A Chicano family with a gang history of slanging drugs and robbing houses moved in next to the Korean house. They wanted their smallest house on the block to mean something. The Korean mother said that their house was inhabited, though, by evil demons. The previous owner, a middle-aged-lady of the house, had a heart attack and asked her sons to call nine-one-one. Instead, they allegedly left and played basketball. When the teenagers came back, their mother was already dead and cold.
In their front yard, the new Chicano family planted palm trees, which had grown thick and tall. They felt like they were becoming Egyptian royalty now. Finally, they could start their lives afresh in the sleepy San Gabriel Valley, where they believed the mountains would hide and protect them from their past.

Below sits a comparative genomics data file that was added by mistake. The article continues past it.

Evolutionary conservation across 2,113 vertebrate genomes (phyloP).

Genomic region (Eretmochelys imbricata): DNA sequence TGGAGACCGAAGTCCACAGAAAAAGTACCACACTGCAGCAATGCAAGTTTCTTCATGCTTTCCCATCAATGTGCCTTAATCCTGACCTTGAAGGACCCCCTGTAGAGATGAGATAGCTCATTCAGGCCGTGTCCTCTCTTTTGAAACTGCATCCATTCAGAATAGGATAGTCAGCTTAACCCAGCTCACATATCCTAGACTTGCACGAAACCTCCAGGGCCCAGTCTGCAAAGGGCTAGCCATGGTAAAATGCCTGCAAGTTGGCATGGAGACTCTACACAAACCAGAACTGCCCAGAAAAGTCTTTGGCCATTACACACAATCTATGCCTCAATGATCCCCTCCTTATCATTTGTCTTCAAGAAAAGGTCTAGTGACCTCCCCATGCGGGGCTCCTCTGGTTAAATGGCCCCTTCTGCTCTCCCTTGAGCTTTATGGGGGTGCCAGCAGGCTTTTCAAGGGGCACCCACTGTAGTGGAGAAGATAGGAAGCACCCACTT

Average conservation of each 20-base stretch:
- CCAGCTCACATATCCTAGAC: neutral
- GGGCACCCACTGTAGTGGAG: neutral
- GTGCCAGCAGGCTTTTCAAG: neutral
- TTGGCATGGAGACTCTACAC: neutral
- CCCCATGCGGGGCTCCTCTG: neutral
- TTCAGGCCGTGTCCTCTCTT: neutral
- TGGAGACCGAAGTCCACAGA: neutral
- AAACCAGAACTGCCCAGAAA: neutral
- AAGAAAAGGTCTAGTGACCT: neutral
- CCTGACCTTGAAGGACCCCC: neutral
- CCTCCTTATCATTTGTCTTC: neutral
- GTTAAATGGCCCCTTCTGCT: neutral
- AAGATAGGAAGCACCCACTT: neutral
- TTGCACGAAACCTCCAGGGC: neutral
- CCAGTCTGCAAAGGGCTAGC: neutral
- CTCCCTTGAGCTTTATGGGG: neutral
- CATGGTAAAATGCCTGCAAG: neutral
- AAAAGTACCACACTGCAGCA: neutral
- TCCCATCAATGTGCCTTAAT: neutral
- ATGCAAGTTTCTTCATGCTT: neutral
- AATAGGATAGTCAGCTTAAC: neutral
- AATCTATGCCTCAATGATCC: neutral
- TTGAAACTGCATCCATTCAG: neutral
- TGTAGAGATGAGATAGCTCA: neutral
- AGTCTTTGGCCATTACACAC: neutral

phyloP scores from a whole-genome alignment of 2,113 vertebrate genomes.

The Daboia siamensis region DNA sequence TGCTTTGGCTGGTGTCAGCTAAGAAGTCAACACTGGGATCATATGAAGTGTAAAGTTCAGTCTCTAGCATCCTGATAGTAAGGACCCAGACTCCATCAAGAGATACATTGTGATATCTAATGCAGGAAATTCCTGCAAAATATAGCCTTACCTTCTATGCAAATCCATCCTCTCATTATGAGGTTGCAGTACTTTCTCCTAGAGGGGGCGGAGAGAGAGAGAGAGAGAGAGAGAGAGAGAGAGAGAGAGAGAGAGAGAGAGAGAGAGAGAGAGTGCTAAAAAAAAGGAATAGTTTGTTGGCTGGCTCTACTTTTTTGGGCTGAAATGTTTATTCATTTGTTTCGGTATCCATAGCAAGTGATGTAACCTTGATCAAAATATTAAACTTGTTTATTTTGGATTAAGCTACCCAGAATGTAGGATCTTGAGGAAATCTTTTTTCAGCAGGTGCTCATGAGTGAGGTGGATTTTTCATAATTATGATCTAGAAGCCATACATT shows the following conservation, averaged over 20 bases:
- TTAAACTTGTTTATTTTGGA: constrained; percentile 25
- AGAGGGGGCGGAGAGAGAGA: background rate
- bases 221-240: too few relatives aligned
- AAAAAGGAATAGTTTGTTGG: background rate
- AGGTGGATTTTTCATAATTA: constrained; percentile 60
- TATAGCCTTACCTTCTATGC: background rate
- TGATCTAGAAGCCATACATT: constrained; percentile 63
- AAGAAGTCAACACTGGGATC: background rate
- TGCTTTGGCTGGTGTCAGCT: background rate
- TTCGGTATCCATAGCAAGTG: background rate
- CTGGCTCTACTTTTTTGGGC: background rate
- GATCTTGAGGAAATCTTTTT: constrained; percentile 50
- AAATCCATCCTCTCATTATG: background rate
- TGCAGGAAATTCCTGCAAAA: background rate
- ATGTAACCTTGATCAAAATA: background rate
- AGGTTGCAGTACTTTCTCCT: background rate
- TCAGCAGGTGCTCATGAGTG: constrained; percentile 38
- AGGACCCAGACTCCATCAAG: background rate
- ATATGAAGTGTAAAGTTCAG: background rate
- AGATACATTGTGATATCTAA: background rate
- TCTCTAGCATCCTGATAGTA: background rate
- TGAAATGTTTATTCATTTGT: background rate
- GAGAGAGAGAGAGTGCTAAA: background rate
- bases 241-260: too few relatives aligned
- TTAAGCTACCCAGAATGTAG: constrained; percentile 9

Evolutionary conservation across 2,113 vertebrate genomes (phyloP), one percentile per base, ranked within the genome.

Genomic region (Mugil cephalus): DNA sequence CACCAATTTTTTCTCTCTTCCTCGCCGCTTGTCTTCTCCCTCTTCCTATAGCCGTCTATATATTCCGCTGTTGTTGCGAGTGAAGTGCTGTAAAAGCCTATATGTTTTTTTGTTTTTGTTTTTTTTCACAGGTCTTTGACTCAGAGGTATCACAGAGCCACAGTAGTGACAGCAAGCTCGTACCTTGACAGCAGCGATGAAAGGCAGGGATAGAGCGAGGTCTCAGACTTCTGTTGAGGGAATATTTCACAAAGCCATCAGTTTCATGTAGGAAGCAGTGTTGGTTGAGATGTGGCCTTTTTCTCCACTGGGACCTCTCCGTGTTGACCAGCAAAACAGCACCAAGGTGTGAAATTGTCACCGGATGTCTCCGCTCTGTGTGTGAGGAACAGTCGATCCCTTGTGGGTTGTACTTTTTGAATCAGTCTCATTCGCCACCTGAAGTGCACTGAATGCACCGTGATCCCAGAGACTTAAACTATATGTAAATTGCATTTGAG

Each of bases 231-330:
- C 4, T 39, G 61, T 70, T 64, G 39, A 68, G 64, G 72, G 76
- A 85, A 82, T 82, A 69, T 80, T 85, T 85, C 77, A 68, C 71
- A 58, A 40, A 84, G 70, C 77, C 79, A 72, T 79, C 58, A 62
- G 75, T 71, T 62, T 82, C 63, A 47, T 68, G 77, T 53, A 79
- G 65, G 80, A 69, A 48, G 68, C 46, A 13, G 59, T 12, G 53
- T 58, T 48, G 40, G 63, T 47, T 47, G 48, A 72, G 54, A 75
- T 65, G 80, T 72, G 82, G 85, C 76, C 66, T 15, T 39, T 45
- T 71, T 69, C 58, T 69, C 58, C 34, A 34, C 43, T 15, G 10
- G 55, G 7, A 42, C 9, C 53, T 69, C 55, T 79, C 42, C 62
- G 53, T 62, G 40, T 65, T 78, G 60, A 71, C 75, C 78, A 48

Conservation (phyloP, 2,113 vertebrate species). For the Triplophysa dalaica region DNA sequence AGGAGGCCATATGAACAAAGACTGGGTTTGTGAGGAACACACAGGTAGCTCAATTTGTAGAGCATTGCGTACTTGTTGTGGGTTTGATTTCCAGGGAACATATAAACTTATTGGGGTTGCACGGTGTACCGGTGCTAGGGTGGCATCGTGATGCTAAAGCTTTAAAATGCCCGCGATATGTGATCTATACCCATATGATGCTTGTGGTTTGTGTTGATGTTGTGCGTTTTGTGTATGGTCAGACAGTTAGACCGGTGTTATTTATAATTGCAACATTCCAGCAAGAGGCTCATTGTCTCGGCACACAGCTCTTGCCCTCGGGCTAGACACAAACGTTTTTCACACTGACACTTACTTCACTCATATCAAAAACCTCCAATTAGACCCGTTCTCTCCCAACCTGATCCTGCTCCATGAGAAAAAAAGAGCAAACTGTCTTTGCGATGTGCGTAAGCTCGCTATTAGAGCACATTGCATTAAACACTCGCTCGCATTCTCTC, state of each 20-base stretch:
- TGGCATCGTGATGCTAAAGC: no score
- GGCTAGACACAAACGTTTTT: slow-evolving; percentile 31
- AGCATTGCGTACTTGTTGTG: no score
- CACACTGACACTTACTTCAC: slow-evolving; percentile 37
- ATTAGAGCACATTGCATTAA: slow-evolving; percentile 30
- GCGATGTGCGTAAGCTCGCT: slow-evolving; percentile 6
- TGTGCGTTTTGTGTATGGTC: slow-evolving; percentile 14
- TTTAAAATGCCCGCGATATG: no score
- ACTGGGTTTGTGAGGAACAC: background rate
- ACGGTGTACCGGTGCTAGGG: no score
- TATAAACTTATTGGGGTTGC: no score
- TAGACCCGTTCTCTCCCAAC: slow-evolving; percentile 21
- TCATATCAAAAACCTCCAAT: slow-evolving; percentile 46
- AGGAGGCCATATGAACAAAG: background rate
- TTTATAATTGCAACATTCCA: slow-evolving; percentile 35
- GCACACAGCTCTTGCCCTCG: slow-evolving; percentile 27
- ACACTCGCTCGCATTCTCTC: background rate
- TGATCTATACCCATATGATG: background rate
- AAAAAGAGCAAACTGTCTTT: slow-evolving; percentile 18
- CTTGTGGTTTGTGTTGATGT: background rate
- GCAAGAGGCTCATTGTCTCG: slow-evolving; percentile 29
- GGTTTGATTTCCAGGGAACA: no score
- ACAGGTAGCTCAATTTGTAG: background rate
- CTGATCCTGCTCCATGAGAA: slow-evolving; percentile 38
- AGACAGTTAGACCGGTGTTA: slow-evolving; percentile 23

The Korean family’s relatives too found haven there as well, when Los Angeles burned. They lived at the dead end of the cul-de-sac in the valley of the greater Los Angeles region.
The depth of the valley resembled its guardian-Archangel-Saint Gabriel’s horn, which apparently has an infinite surface area but finite volume. Thus, the angelic mountain ranges stood as a row of blue, stone guardians for the grand valley. But because of the smog screen, one almost never perceives how far away they are.
The block used to be Filipino dominated, but they flew when the Mexicans and Chicanos moved in. Now, only one remained. The Korean family should’ve flown too, but the old lady of the house hated change.